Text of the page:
The Winding River （Ⅰ）
Spring fades when petals on petals fly as they please;
It grieves me to see dots on dots waft in the breeze.
Enjoy the blooms passing away before your eyes;
Do not refuse to drown your grief in wine and sighs!
In the riverside halls kingfishers build their nest;
Before the tomb the stone animals lie at rest.
The law of Nature tells us to enjoy as we may.
Why spoil our joy by sheer vanity of the day?
The poet tells us to enjoy delight on the Winding River while we may.
The Winding River （Ⅱ）
Back from the court from day to day, I pawn spring gown
To get drunk by the riverside where I go down.
In every wine shop I have a debt to pay;
It’s rare to live to seventy since olden day.
Deeper and deeper amid flowers go butterflies;
Slowly and slowly on water skim dragonflies.
I will enjoy the present with those on the wing.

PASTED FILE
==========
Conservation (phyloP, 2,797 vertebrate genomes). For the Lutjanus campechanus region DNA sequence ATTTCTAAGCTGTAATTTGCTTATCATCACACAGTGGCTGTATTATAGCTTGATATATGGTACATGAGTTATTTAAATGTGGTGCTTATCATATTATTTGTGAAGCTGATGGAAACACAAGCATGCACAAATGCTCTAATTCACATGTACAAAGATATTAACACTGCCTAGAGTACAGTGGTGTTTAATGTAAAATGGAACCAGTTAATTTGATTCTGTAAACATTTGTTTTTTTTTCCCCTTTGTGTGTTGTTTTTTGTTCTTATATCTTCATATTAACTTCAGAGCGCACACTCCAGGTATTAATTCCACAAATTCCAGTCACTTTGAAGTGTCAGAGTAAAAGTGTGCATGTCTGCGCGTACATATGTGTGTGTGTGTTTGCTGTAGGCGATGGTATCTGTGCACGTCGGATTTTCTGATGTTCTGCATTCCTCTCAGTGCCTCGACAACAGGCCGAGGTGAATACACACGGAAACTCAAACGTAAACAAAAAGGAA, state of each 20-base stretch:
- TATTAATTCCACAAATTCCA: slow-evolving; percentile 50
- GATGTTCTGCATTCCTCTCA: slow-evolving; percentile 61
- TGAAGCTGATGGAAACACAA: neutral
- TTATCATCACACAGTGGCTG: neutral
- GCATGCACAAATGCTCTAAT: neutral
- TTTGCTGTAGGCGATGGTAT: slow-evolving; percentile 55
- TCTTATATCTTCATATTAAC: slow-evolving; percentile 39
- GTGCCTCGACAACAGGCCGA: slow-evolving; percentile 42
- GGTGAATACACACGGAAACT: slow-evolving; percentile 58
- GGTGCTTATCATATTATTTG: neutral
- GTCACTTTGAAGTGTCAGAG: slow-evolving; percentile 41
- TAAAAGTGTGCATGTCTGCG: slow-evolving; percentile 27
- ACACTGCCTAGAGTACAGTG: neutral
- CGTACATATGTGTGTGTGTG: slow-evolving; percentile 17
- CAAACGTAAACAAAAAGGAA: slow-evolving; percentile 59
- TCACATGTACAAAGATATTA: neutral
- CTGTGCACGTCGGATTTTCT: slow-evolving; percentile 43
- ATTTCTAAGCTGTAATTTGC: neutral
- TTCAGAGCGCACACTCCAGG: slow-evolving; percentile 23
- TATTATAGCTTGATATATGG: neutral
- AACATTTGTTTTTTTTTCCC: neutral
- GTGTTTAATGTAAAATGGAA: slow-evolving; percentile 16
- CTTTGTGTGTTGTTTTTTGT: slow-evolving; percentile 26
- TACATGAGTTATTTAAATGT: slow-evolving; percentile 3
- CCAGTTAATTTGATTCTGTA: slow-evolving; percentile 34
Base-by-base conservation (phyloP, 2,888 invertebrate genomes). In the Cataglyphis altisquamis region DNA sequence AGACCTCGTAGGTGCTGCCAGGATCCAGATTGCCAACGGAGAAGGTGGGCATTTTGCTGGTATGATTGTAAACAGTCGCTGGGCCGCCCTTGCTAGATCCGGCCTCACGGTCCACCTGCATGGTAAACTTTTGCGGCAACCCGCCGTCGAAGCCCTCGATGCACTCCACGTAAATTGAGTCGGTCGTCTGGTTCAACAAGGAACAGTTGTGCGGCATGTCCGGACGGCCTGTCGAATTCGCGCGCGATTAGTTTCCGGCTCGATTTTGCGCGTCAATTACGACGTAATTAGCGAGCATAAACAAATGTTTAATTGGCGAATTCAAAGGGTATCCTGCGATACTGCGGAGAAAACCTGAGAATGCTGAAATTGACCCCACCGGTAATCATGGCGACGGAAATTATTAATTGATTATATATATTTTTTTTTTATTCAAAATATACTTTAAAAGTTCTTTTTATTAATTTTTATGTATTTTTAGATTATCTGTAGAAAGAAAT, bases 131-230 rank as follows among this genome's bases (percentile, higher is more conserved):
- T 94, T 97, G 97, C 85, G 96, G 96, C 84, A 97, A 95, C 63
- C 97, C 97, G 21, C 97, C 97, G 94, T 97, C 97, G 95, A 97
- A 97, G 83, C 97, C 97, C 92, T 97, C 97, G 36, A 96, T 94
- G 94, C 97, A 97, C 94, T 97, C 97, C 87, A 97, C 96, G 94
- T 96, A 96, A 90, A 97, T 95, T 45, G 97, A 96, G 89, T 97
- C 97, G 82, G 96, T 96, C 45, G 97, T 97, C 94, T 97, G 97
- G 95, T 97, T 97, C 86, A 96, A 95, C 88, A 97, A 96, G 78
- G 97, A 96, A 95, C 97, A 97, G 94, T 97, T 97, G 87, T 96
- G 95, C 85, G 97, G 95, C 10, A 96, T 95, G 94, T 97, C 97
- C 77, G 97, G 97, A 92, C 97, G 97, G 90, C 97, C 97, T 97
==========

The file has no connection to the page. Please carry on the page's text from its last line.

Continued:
Do not let pass away any delightful thing!
The poet tells us how he enjoys delight in poverty.
Two Poems of Qujiang” is a poem by Du Fu, a poet of the Tang Dynasty, written in the late spring of the first year of the Qian Dynasty (758). Du Fu was the left collector at the time when the An-Shi Rebellion was still going on. Qujiang River, also known as Qujiang Pond, is located in the south of Chang’an City, east of Zhuque Bridge, and was the largest scenic spot in Chang’an City during the Tang Dynasty. The prosperity and decline of Qujiang River was with the Great Tang Dynasty. In the poem, the poet integrates Qujiang River with the Great Tang, comparing the prosperity and decline of Qujiang River with the prosperity and decline of the Great Tang, sending all his mourning to the physical object of Qujiang River and writing a more graphic picture of the change of world affairs from one side.